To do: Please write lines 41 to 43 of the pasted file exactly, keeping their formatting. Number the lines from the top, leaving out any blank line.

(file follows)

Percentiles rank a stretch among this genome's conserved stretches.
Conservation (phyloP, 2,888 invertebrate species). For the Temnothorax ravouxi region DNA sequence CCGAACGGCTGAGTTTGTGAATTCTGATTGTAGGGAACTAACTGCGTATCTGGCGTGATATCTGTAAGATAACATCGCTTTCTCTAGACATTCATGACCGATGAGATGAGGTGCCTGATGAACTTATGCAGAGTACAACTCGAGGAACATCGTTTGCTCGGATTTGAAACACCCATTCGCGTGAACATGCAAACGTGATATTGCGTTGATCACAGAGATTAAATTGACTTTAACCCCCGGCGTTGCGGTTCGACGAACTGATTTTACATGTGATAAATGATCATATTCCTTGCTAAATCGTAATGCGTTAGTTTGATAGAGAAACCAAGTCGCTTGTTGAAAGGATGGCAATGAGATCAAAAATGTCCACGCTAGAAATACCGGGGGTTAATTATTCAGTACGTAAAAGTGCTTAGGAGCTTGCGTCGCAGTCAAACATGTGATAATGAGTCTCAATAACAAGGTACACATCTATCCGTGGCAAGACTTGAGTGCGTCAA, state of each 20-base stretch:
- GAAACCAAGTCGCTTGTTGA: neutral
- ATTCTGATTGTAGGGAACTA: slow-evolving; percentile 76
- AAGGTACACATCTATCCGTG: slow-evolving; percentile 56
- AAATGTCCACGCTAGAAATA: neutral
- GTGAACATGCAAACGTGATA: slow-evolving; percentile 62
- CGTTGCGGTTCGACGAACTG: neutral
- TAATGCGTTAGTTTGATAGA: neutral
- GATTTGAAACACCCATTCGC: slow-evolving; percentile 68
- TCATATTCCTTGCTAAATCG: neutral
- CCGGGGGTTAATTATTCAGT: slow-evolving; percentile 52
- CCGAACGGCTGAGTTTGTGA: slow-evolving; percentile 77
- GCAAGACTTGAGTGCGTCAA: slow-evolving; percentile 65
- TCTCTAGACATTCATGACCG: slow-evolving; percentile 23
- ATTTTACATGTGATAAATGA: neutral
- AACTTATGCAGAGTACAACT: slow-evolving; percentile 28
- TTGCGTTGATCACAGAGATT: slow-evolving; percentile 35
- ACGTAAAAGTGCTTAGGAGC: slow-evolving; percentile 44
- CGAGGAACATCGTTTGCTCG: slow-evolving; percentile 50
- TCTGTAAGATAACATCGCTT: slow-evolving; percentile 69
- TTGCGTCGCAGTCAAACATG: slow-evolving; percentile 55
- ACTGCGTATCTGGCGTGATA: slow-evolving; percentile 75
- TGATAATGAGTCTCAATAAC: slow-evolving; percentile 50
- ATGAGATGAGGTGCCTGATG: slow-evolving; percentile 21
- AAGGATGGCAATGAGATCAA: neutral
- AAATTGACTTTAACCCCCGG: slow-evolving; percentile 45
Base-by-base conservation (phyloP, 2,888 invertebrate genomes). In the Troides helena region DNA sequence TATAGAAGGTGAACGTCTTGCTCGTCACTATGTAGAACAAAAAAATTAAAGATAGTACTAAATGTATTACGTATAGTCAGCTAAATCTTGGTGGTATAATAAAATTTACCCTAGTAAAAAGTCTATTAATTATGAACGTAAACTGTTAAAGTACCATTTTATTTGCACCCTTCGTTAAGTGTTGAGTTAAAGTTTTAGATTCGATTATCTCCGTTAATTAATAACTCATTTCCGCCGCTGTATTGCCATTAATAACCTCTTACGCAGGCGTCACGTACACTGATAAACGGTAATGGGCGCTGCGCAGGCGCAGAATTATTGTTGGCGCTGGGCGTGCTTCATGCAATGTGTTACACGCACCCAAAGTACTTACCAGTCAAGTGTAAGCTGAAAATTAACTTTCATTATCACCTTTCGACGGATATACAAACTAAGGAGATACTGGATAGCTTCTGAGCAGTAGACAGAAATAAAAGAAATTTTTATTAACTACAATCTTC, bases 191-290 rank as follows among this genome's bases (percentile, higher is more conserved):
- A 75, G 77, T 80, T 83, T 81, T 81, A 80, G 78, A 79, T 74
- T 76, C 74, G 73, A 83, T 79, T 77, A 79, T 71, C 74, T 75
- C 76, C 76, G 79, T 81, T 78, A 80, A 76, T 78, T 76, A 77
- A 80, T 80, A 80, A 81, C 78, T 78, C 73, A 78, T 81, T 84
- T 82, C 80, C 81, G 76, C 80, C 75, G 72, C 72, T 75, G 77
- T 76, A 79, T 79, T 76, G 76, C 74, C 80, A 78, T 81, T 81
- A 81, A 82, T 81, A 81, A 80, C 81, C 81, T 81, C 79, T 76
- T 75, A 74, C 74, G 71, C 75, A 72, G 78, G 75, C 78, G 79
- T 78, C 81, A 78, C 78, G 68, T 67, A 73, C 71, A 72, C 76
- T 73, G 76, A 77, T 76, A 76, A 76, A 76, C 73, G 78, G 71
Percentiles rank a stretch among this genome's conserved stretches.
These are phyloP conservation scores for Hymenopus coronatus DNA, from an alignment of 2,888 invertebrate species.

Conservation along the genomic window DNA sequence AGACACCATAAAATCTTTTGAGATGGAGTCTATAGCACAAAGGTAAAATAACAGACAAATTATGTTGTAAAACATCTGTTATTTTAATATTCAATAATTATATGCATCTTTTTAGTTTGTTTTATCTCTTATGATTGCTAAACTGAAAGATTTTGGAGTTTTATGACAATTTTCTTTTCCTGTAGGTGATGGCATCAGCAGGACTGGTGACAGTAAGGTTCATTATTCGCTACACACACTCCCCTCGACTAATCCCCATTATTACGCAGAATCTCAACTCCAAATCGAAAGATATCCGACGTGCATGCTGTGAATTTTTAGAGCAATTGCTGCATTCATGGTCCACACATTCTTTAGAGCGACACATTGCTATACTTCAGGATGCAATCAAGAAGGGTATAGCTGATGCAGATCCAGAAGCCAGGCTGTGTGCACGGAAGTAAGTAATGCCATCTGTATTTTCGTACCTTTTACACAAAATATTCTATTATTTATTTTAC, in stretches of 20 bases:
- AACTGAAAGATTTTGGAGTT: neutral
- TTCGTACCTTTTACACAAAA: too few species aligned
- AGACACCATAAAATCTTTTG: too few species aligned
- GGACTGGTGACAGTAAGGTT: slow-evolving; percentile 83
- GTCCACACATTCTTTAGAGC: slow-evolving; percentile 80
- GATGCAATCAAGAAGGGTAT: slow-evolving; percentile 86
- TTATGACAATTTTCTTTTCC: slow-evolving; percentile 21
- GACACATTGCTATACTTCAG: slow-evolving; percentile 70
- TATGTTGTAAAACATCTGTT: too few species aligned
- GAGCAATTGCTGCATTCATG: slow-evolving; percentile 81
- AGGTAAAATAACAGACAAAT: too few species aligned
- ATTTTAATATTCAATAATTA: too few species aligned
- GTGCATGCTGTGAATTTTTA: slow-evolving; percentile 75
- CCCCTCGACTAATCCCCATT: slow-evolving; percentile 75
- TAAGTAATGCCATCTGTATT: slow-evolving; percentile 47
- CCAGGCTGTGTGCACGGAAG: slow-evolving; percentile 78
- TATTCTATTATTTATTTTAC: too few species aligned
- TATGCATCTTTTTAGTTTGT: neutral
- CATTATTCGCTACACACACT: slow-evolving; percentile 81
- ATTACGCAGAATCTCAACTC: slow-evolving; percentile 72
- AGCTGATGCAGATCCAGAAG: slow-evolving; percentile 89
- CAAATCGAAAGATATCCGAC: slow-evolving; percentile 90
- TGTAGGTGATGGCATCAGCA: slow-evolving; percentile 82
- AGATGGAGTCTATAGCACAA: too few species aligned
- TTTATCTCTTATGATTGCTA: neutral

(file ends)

Conservation along the genomic window DNA sequence AGACACCATAAAATCTTTTGAGATGGAGTCTATAGCACAAAGGTAAAATAACAGACAAATTATGTTGTAAAACATCTGTTATTTTAATATTCAATAATTATATGCATCTTTTTAGTTTGTTTTATCTCTTATGATTGCTAAACTGAAAGATTTTGGAGTTTTATGACAATTTTCTTTTCCTGTAGGTGATGGCATCAGCAGGACTGGTGACAGTAAGGTTCATTATTCGCTACACACACTCCCCTCGACTAATCCCCATTATTACGCAGAATCTCAACTCCAAATCGAAAGATATCCGACGTGCATGCTGTGAATTTTTAGAGCAATTGCTGCATTCATGGTCCACACATTCTTTAGAGCGACACATTGCTATACTTCAGGATGCAATCAAGAAGGGTATAGCTGATGCAGATCCAGAAGCCAGGCTGTGTGCACGGAAGTAAGTAATGCCATCTGTATTTTCGTACCTTTTACACAAAATATTCTATTATTTATTTTAC, in stretches of 20 bases:
- AACTGAAAGATTTTGGAGTT: neutral
- TTCGTACCTTTTACACAAAA: too few species aligned